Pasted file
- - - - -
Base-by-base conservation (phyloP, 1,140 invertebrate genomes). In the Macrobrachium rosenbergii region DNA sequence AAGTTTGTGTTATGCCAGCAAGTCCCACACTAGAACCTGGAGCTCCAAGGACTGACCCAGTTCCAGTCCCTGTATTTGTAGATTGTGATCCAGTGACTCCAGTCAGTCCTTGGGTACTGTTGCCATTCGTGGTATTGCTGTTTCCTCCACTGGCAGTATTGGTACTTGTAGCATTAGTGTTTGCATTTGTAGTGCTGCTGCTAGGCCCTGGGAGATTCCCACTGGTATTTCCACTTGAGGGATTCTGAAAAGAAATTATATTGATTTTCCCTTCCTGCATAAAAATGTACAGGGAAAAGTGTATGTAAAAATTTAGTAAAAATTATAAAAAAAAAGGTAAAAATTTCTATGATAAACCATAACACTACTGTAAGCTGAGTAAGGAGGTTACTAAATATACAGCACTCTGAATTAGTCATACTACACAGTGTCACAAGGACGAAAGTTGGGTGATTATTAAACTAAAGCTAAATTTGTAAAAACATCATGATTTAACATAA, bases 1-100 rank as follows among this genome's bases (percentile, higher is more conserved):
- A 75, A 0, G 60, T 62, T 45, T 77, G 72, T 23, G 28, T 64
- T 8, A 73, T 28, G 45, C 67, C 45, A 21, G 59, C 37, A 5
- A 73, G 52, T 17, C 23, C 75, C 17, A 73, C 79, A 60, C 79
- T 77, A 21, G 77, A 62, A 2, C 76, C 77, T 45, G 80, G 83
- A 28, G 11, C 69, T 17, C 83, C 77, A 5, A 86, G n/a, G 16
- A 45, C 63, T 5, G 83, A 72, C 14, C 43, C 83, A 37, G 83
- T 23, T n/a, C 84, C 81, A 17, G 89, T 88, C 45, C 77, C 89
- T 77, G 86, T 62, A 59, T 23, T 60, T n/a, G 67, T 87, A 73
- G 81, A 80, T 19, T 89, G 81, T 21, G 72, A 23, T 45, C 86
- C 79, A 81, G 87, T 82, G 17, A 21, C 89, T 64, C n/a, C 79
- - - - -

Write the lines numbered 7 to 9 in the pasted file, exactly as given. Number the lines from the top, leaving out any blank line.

- A 45, C 63, T 5, G 83, A 72, C 14, C 43, C 83, A 37, G 83
- T 23, T n/a, C 84, C 81, A 17, G 89, T 88, C 45, C 77, C 89
- T 77, G 86, T 62, A 59, T 23, T 60, T n/a, G 67, T 87, A 73